Comparative nutritional analysis of chemically defined diets


#1

This study in particular may be of interest.


#2

The abstract seems to suggest that in order to ensure optimal results using a chemically defined diet, the input of a physician should be considered.

I assume that while some in North America and elsewhere in the world may have easy and cheap access to their physician to bring this topic up, most certainly not all would.

I would also be willing to bet that those physicians not familiar with chemically defined diets would fall victim to several of the limited perspective fallacies that can result from the paradigm shift of introducing a diet such as this - especially if the person is otherwise “healthy” (as we can all agree that Soylent, when providing all nutrients, generally makes a person healthier) and is not looking to use the diet to address a specific health concern.

Unfortunately this is just an abstract, and it’s from 1975, so considerations regarding out of data nutritional data in the full report should be made (should anyone get their hands on it).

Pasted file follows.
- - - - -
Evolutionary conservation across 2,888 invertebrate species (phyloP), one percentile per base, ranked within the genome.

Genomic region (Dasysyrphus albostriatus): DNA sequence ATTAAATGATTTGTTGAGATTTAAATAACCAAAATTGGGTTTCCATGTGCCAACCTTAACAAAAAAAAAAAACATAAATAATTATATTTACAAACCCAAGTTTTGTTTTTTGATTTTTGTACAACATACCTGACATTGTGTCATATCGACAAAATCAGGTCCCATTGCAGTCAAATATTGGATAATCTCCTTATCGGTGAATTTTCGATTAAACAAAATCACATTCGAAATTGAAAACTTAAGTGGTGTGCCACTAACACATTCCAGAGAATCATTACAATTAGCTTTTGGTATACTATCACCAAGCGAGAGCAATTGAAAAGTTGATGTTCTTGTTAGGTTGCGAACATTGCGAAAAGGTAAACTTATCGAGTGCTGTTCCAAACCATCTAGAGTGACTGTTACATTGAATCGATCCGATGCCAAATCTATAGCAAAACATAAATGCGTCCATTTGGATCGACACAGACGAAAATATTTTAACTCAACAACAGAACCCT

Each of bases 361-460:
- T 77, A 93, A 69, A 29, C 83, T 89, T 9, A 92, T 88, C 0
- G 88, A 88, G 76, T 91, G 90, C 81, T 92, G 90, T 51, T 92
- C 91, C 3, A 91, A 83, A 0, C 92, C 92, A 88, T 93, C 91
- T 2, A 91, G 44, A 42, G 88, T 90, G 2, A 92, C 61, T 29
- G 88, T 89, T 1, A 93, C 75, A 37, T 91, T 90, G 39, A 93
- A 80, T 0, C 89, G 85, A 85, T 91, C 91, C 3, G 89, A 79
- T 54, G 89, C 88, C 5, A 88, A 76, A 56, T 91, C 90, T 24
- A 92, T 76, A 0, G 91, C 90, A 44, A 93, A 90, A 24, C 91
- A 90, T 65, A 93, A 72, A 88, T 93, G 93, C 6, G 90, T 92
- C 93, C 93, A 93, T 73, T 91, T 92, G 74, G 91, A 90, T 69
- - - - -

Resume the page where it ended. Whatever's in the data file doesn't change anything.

Anyone else have thoughts on this?


#3

My thought is just that it’s probably worth continuing to delve into this subject with search engines, in hope of finding something that’s not hidden behind a paywall and that is more up to date. From what little I’ve seen, it looks like they think they already have nutritionally adequate formulae for cats, dogs and pigs, which surprised me a bit. I hadn’t really thought about it, but what I saw definitely implied that creating a chemically defined diet is much easier/more successful for some mammalian species than for others. It’s possible it might already have been done for humans – NASA has probably worked on the problem, I’d guess.

I also definitely think that when it comes around to getting serious about the problem of feeding starving millions in Ethiopia, Bangla Desh, Somalia and so forth, in the end the developers will be looking at getting as many ingredients down to pure chemical form as possible, with a view to making production entirely non-dependent upon agriculture. How feasible that may be, I have no idea; I’m not a biochemist.